Jamie Dimon’s Pay Raise Sends Mixed Signals on Culture and Accountability

The Harvard Law School Forum on Corporate Governance and Financial Regulation 2014-02-03


Editor's Note: Ben W. Heineman, Jr. is a former GE senior vice president for law and public affairs and a senior fellow at Harvard University’s schools of law and government. This post is based on an article that appeared in the Harvard Business Review online.

The JP Morgan Chase board of directors has vexed the world with its terse announcement in a recent 8-K filing that CEO Jamie Dimon would receive a big pay raise—$20 million in total pay for 2013, up from $11.5 million for 2012, a 74 percent increase.

Not surprisingly, the news sparked strong reactions, from indignant critique to justification and support. Dimon’s raise obviously has special resonance because JP Morgan’s legal woes were one of the top business stories last year as it agreed to $20 billion in payments to settle a variety of cases involving the bank’s conduct since 2005 when Dimon became JPM CEO. But the ultimate question that gets fuzzed-over in the filing and response is one of culture and accountability—whether a long-serving CEO is accountable for a corporate culture that has spawned major regulatory inquiries and settlements across a broad range of legal issues, even though the firm has otherwise performed well commercially.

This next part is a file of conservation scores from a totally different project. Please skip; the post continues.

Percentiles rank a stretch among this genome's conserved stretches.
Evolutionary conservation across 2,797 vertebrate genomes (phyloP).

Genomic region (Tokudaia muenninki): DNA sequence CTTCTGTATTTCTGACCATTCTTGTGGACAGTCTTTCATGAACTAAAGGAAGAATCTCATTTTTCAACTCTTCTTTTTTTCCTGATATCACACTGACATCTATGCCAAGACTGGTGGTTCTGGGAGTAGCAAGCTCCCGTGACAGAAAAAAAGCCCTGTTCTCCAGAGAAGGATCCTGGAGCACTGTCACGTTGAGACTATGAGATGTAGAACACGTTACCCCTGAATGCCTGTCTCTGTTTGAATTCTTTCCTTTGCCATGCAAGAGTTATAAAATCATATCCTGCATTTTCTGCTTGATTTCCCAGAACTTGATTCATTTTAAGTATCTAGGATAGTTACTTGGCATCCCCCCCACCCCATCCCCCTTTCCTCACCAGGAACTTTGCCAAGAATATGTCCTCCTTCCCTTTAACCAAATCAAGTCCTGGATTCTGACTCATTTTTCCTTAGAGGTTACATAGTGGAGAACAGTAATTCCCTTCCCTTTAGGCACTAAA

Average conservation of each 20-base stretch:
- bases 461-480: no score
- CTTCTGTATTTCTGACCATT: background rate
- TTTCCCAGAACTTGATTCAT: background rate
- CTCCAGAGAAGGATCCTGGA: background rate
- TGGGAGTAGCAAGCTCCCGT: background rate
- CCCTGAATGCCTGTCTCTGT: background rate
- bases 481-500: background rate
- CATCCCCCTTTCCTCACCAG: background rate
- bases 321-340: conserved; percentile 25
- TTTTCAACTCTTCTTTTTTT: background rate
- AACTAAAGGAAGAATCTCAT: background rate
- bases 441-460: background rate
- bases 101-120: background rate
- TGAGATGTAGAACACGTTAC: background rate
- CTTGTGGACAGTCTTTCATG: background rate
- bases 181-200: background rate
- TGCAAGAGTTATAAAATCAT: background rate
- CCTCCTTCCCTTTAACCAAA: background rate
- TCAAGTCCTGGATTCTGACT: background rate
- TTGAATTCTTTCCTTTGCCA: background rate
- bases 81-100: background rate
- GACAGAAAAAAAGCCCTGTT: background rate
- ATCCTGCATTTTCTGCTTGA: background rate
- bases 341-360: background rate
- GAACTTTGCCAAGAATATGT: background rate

Click here to read the complete post...



From feeds:

Blogs.law Aggregation Hub » The Harvard Law School Forum on Corporate Governance and Financial Regulation


banking & financial institutions boards of directors executive compensation op-eds & opinions accountability ben heineman compensation disclosure compliance & ethics executive performance firm performance jpmorgan risk management


Benjamin W. Heineman, Jr., Harvard Law School Program on Corporate Governance and Harvard Kennedy School of Government,

Date tagged:

02/03/2014, 16:50

Date published:

02/03/2014, 16:46